That’s a great question. I actually have this historical fiction continuum in my head, divided into five categories. The first I call history light. May B. falls into this one. It’s a story with a specific historical setting (time and place) but includes no historical event or people. On the other end would be a novel like Melanie Fishbane’s recent release, Maud: A Novel Inspired by the Life of L.M. Montgomery. Not only does Maud center on a real person and is full of real events, Melanie had to be granted permission to even write the story! I’d classify a book like this as a five.

For those interested, I’ve called Jasper and the Riddle of Riley’s Mine a two and Blue Birds a three. Both have a specific setting and specific historical events. Jasper mentions historical figures, but I took liberties with the few I brought to life. With Blue Birds I had to go a step further and develop both personalities and motivations for minor characters who were nevertheless based on real people — a bit of a daunting task.

If I’d told myself I was writing a “level four” book For Ride On, Will Cody! (a real person as the protagonist but no official permission needed), I might not have tried. Instead I thought of it as “biography-ish” — an attempt to capture one moment in time in one boy’s life. (It’s not uncommon for me to play word games like this. Showing up to the blank page can be challenging. I want more joy and less angst in my work. Simply altering definitions as to what I’m doing sometimes is enough to do the trick.)

I wanted to reflect Will’s spirit and the determination of the young boys who rode for the Pony Express. I wanted to paint an experience with words. I’m really pleased with how the book came together.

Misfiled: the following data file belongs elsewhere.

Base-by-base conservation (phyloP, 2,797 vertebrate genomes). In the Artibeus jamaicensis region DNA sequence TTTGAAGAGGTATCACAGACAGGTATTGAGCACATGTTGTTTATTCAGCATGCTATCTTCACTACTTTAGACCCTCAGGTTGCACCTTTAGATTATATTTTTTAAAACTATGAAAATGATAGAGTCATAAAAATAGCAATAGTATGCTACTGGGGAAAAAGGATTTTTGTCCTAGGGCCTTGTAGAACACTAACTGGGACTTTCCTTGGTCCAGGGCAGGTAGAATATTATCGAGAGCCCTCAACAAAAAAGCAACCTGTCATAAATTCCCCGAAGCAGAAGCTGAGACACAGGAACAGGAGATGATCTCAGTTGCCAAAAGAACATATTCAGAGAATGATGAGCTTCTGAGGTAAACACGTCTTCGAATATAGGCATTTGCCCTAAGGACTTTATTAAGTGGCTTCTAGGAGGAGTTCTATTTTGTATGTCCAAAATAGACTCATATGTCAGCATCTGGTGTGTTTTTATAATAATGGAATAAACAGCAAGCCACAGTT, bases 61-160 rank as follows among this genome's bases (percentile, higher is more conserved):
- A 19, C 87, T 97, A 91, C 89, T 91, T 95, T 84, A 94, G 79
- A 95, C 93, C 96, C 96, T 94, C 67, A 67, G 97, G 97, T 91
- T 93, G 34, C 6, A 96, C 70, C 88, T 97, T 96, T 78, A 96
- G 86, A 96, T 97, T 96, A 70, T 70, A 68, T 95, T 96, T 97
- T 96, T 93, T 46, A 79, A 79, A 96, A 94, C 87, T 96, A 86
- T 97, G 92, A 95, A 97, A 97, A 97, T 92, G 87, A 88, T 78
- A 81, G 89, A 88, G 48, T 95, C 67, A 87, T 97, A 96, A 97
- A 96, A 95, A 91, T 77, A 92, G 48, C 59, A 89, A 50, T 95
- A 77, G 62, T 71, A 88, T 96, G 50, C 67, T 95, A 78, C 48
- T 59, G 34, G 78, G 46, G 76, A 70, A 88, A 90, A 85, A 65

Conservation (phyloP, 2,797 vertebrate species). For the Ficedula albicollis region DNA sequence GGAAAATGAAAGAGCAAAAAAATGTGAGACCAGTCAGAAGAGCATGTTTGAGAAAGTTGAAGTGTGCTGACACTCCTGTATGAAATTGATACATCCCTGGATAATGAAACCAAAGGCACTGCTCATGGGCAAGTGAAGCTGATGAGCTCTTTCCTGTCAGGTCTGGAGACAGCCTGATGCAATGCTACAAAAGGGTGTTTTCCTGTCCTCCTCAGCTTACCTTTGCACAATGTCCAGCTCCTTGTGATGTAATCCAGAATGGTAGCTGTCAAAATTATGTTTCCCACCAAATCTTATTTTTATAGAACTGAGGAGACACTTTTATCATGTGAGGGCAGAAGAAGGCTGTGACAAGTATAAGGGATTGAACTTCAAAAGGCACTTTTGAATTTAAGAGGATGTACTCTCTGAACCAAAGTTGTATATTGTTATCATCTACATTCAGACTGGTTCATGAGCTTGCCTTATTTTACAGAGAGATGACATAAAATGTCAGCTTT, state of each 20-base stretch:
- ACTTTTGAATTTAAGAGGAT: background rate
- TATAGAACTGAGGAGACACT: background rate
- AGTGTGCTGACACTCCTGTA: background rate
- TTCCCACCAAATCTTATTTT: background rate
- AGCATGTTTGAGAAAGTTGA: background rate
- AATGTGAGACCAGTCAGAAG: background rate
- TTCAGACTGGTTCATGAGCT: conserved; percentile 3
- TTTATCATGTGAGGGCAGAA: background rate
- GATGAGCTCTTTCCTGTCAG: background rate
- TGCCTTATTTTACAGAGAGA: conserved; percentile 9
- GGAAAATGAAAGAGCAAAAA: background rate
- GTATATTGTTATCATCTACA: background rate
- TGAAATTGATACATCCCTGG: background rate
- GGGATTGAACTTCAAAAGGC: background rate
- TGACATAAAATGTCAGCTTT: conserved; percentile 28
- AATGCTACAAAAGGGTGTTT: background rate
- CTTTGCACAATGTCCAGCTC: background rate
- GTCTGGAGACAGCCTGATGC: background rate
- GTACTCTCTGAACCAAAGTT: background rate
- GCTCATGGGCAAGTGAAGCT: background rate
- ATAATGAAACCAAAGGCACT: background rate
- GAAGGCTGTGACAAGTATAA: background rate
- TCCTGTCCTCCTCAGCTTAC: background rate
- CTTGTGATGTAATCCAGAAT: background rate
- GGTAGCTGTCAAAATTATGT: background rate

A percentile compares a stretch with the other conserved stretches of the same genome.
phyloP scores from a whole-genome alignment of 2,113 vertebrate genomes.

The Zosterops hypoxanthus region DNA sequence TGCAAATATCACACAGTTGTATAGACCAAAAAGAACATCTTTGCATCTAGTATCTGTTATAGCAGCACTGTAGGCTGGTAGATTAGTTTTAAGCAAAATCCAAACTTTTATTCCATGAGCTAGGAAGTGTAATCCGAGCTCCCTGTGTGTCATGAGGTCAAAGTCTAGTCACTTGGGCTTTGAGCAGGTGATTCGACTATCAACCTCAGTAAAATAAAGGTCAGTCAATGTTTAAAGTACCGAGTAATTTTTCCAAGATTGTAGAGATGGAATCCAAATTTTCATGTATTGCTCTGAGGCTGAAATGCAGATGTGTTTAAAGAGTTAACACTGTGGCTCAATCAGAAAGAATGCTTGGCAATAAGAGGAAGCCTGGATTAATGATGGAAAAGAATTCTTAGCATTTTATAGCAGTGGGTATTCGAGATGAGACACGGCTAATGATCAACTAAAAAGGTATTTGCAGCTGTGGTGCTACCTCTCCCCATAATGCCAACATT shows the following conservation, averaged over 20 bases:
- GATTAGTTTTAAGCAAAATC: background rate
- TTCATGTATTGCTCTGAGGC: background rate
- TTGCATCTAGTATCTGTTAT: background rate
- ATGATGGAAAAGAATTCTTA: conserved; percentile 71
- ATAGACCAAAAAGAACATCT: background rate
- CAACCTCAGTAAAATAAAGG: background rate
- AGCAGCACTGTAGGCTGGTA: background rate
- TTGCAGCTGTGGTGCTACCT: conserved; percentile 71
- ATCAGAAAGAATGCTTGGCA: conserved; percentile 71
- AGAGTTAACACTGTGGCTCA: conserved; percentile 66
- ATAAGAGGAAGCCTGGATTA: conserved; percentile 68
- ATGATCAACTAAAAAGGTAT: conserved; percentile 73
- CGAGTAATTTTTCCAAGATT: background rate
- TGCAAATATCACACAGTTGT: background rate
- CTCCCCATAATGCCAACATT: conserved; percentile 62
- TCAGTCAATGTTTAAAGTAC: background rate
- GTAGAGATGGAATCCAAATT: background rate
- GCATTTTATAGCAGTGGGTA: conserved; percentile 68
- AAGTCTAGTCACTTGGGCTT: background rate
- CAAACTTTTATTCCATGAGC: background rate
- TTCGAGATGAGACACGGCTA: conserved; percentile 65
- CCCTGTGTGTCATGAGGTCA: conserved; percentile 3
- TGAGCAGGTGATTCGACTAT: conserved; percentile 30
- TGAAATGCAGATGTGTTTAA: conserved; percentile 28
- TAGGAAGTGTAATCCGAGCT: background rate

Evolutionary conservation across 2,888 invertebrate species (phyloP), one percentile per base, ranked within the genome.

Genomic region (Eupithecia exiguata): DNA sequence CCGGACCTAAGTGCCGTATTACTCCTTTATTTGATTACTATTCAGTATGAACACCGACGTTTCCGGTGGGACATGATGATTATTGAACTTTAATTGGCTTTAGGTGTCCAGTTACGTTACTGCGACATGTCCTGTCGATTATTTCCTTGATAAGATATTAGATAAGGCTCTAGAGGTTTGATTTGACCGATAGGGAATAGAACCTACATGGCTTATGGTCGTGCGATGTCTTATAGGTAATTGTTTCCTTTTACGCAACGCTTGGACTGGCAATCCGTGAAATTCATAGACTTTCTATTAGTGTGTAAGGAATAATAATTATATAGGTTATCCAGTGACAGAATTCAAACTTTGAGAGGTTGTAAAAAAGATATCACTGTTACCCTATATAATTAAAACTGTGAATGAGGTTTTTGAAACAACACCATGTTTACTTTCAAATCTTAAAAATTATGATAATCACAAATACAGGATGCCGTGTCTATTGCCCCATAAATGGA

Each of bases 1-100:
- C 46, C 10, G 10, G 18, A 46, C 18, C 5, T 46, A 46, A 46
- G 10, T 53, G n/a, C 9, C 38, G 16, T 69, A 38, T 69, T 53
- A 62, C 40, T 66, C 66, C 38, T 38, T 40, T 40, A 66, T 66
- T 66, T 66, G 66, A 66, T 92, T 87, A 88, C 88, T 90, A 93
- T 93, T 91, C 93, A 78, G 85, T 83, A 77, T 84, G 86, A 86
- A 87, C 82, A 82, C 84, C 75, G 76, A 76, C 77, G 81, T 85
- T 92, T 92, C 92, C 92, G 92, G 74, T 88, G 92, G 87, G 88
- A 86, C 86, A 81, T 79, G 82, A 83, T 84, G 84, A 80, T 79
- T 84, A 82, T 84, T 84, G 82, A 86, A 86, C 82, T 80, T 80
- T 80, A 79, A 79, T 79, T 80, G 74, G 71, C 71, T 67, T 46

Your first books featured female main characters, and your two latest ones have had male main characters. Has that changed your writing process?

I don’t think it’s changed my writing process, but it has exposed some unknown biases. More than once with Jasper my editor pointed out I wasn’t allowing him to fully experience emotion. Boys might express things differently than girls, but they are still emotional beings. Of course I knew this! My story, though, didn’t reflect this obvious fact. I’m grateful my editor called me on it.

What are the ethics of writing about historical figures? Did it provide any feelings of constraint as an author, or was it freeing having some general outlines of historical fact to work around?

The idea of ethics is an interesting one. I’ve just finished a non-fiction picture book about two historical figures. It was essential I not invent dialogue or events. I wasn’t even comfortable hinting at emotions these two women didn’t somehow express themselves.